As any regular driver of a pure EV knows, there are many problems with plug-in-hybrid vehicles. If you drive the best-selling Mitsubishi Outlander and charge it as often as you can, including using rapid chargers on long journeys, you can get impressively low fuel consumption for such a big vehicle. I drove an Outlander 700 miles (1,127km) and got over 90mpg (3.14 l/100km), but I was charging it as much as if I’d been driving a Nissan Leaf. I used Ecotricity rapid chargers at nearly every service area on my route, waiting for about 15 minutes at each charge. Of course, this was before Ecotricity charged for access – introduction of the Outlander was one of the reasons Ecotricity decided to start charging as, by adding CHAdeMO connectivity, Mitsubishi built a car that took advantage of a system they hadn’t invested one penny in.
I have since met many Outlander drivers who report much higher fuel consumption – around 30-35mpg (9.4-8.1 l/100km). Some of them charged their car at home every night, but were still way under the claimed figures from Mitsubishi. Two wished they’d bought a Tesla.
So when a new Toyota Prius PHEV was delivered to my house, I was a little skeptical. My wife has been driving the 2012 Prius PHEV for five years. Over the 100,000 miles (160,000km) she’s driven in the car, it’s been 100% reliable and has worked perfectly. However, it averages about 65mpg (4.35 l/100km). As many diesel drivers will happily tell you, modern diesels can achieve similar figures, and they are cheaper to buy. Sure, the Prius has lower CO2 and particulates emissions and all that, and no, the batteries won’t ‘wear out’ after three years – they will last longer than the car.
With concentrated effort, charging the plug-in Prius at every opportunity, it’s possible to reach over 90mpg (3.14 l/100km). I remember getting 93mpg on a very long drive, but I was driving like a classic hyper-miler: shoes off, super gentle acceleration, super early deceleration, heater off, during the day, in the summer.
All that said, the new Prius is a massive improvement. When the car is at my house I always charge it, and I have used two public chargers when I’ve been away from home. Both times I was at the location long enough to refill the car – it takes around two hours on a 16A outlet.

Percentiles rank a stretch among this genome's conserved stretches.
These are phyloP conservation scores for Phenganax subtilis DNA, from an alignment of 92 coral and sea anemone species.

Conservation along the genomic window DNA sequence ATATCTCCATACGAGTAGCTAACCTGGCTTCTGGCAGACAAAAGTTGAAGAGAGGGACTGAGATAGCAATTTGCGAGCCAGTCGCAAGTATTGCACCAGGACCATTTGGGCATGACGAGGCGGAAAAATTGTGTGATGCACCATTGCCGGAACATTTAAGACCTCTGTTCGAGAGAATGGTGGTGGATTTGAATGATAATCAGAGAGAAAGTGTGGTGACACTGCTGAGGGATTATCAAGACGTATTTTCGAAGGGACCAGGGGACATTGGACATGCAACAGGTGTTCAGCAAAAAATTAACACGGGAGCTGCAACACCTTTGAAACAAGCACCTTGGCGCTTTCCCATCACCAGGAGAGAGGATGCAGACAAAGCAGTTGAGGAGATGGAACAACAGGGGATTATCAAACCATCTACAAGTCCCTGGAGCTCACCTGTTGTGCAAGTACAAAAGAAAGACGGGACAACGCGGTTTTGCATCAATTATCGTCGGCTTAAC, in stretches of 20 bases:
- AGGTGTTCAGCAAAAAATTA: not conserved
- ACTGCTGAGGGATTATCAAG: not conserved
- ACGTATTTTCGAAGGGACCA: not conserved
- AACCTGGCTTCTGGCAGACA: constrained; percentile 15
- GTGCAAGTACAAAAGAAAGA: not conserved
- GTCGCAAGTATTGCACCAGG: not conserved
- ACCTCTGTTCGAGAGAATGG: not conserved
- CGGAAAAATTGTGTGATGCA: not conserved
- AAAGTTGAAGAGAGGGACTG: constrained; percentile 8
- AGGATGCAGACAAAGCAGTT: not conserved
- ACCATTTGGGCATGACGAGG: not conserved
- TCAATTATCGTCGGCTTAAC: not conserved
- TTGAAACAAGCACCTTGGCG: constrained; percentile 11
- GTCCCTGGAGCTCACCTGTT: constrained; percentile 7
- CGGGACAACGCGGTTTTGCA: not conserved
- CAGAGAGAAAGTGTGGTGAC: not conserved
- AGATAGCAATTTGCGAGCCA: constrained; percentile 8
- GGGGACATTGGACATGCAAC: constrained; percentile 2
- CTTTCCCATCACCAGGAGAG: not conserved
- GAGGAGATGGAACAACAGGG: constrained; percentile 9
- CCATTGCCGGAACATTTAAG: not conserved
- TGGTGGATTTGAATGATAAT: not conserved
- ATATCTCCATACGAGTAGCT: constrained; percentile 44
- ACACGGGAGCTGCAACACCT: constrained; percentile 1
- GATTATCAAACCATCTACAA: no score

The 4.4kWh battery will power the car for 30 miles (48km), a big jump from the previous model’s 10-12 miles (16-19km).
The Prius PHEV has no rapid charge capabilities so I haven’t done the motorway charging thing. I zeroed the trip meter when I filled the tank the first time – it was the first petrol I’d bought this year, and I’d forgotten just how expensive it is – and since then I’ve kept a close eye on the trip meter and average mpg.
I have traveled 540 miles (870km), used less than half a tank, and averaged 131.9mpg (2.14 l/100km).
Just let me enjoy saying this. There isn’t a diesel that can match that. Anywhere. Ever. There never will be. I’m going to say it again – 131.9mpg over 540 miles. At this rate, I’ll get an easy 1,200 miles (1,931km) on a tank of petrol that costs in the region of £45 (US$59). Including the off-peak and solar electricity I use to charge the battery, it’s costing about 4p (US$0.05) per mile to drive. That’s a little more than a Nissan Leaf or Renault Zoe, about the same as a Tesla Model S, but massively less than any petrol or diesel car.
As for the driving experience – it’s a Prius. It gets you from A to B in comfort and safety. The model I’m driving has solar panels on the roof. When parked in the sun it can add, according to Toyota, three miles of range per day. I haven’t been able to verify that. I’ve been impressed, and as a long-time Prius driver (I got my first one back in 2005) this is a big step in the right direction.
Submitted by Robert Llewellyn, actor, writer and Electric & Hybrid Vehicle columnist